2) Vibhīṣaṇa (विभीषण).—Mention is made in Mahābhārata, as given below, about another Vibhīṣaṇa who had ruled over Laṅkā.
2) Once Ghaṭotkaca went to the palace of Vibhīṣaṇa as the messenger of Sugrīva. Vibhīṣaṇa who heard from Ghṭotkaca about Yudhiṣṭhira honoured the messenger greatly and gave him a large quantity of valuable presents.
3) Vibhīṣaṇā (विभीषणा).—An attendant of Subrahmaṇya. (Mahābhārata Śalya Parva, Chapter 46, Stanza 22).Source: Cologne Digital Sanskrit Dictionaries: The Purana Index
1a) Vibhīṣaṇa (विभीषण).—One of Bhaṇḍa's eight councillors.*
- * Brahmāṇḍa-purāṇa IV. 12. 12.
1b) A son of Viśravas and Kaikaśī, and a friend of Rāma. On the advice of Rāma, performed funeral rites to his kith and kin, according to established conventions. Was made king of Lankā by Rāma. Held the cāmara when Bharata carried pādukā of Rāma;1 knew the yoga power of Hari and attained salvation by satsaṅga; of superior bhakti;2 a brother of Rāvaṇa;3 was present at Rāma's abhiṣeka.4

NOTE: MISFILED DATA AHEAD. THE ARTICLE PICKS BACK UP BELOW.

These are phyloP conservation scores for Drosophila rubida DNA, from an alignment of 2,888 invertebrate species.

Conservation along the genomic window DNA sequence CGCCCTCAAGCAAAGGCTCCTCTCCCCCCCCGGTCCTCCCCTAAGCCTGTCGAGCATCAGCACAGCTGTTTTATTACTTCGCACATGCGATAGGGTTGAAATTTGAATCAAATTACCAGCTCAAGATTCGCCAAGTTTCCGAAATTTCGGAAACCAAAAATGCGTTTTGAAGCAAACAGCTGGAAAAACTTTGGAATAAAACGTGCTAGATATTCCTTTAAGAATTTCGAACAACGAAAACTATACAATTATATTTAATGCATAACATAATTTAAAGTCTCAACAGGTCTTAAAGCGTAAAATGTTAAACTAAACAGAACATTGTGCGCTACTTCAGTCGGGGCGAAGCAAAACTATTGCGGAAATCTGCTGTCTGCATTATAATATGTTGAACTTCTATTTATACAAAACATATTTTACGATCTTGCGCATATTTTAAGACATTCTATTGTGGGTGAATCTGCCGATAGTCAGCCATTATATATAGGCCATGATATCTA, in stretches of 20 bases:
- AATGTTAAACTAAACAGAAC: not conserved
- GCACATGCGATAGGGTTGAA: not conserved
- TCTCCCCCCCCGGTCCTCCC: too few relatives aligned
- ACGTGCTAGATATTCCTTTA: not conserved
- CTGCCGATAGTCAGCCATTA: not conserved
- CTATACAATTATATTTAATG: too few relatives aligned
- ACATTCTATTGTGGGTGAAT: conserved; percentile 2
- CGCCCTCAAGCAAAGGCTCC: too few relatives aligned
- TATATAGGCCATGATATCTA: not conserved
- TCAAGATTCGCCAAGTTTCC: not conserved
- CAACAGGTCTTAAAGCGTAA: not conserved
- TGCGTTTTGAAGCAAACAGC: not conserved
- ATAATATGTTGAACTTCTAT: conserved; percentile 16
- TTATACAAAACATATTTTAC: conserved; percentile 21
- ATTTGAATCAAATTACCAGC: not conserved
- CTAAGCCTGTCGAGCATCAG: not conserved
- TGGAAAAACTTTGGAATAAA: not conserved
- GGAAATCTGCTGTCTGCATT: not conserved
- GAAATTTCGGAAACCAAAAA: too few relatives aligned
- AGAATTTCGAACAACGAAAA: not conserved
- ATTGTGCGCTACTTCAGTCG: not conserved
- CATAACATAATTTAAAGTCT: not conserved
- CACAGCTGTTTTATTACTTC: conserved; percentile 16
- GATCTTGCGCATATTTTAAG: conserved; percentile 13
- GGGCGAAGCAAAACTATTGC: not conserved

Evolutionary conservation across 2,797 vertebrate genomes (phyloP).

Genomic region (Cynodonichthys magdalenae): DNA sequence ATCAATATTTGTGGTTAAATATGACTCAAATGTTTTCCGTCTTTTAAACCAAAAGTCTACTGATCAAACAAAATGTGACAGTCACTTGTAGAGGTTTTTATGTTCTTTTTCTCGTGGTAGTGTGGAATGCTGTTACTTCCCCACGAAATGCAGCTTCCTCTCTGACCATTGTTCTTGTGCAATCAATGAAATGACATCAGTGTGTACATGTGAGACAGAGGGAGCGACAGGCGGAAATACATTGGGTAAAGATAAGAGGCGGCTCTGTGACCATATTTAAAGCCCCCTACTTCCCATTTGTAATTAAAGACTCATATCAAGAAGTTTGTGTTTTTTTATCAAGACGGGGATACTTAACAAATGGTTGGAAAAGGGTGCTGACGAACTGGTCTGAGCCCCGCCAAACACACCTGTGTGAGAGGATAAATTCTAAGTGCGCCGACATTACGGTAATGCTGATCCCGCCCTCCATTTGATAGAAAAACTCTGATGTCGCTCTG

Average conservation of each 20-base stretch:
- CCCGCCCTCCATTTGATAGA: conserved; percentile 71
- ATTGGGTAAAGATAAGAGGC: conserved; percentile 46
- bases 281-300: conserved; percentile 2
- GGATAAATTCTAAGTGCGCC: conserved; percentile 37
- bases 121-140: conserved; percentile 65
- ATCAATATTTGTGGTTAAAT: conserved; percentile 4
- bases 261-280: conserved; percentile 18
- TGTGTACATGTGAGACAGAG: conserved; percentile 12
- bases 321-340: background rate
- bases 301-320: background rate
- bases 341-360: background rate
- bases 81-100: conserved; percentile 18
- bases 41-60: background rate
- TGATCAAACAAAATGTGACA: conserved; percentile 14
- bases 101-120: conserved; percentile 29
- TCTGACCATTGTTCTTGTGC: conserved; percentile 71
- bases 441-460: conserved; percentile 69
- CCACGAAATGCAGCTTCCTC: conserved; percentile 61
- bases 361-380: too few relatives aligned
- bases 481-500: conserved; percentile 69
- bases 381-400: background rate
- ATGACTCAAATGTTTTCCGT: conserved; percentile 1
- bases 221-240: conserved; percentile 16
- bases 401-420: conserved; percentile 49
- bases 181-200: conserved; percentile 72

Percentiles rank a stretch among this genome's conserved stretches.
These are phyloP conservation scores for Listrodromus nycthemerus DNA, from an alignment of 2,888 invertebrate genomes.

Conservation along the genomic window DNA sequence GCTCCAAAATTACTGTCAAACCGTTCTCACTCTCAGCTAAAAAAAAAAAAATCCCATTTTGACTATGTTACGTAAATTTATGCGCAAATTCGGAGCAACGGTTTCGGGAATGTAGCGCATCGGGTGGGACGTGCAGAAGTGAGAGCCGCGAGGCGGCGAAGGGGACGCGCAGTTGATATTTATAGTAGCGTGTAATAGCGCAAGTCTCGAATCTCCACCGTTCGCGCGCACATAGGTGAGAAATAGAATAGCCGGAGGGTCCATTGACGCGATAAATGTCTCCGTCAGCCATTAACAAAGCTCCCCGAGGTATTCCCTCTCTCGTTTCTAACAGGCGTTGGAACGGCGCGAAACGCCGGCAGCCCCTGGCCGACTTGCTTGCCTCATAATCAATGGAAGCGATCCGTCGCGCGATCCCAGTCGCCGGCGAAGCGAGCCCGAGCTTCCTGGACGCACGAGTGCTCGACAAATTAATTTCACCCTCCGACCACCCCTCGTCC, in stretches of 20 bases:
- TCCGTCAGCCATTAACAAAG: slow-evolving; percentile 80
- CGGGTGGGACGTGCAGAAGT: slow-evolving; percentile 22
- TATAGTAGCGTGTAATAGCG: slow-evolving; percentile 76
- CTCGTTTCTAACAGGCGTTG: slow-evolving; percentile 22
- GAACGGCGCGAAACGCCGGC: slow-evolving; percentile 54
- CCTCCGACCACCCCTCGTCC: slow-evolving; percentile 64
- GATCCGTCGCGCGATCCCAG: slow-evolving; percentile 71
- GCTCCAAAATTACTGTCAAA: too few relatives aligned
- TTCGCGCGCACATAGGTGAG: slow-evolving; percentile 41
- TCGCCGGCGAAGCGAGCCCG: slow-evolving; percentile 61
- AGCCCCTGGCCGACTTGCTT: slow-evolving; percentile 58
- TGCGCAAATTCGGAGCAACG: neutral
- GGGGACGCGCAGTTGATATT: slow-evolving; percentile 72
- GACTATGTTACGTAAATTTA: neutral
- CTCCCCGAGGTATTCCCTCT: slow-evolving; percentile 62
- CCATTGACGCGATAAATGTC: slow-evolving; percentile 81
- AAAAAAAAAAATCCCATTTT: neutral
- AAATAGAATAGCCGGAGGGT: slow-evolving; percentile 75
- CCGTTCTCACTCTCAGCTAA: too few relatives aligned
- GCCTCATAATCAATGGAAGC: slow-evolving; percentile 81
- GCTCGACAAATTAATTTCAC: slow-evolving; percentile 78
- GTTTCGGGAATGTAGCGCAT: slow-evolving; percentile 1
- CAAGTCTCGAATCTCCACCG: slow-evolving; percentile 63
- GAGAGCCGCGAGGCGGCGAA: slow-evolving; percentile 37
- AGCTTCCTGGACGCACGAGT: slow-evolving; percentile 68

- 1) Bhāgavata-purāṇa IV. 1. 37; IX. 10. 16, 29 and 43.
- 2) Ib. II. 7. 45; XI. 12. 5; Brahmāṇḍa-purāṇa III. 34. 39.
- 3) Ib. III. 8. 47.
- 4) Viṣṇu-purāṇa IV. 4. 99.
Vibhīṣaṇā (विभीषणा) refers to the name of a Lady mentioned in the Mahābhārata (cf. IX.45.22). Note: The Mahābhārata (mentioning Vibhīṣaṇā) is a Sanskrit epic poem consisting of 100,000 ślokas (metrical verses) and is over 2000 years old.Source: Shodhganga: The saurapurana - a critical study
Vibhīṣaṇa (विभीषण) is one of the sons of Kaikasī and Viśravas, according to one account of Vaṃśa (‘genealogical description’) of the 10th century Saurapurāṇa: one of the various Upapurāṇas depicting Śaivism.—Accordingly, [...] Viśravas was born to [Ilavilā and Pulastya]. Viśravas had four wives—Puṣpotkaṭā, Vākā, Kaikasī and Devavarṇinī. From Kaikasī were born Rāvaṇa, Kumbhakarṇa, Vibhīṣaṇa and Śūrpaṇakhā.
The Purana (पुराण, purāṇas) refers to Sanskrit literature preserving ancient India’s vast cultural history, including historical legends, religious ceremonies, various arts and sciences. The eighteen mahapuranas total over 400,000 shlokas (metrical couplets) and date to at least several centuries BCE.
Vaishnavism (Vaishava dharma)Source: ISKCON Press: Glossary
Vibhīṣaṇa (विभीषण).—A grandson of Pulastya Muni and the pious brother of Rāvaṇa. He was a staunch devotee of Lord Rāma, who offered him the kingdom of Śrī Lankā for four yugas. He is one of eight personalities who lives for more than one cycle of four yugas.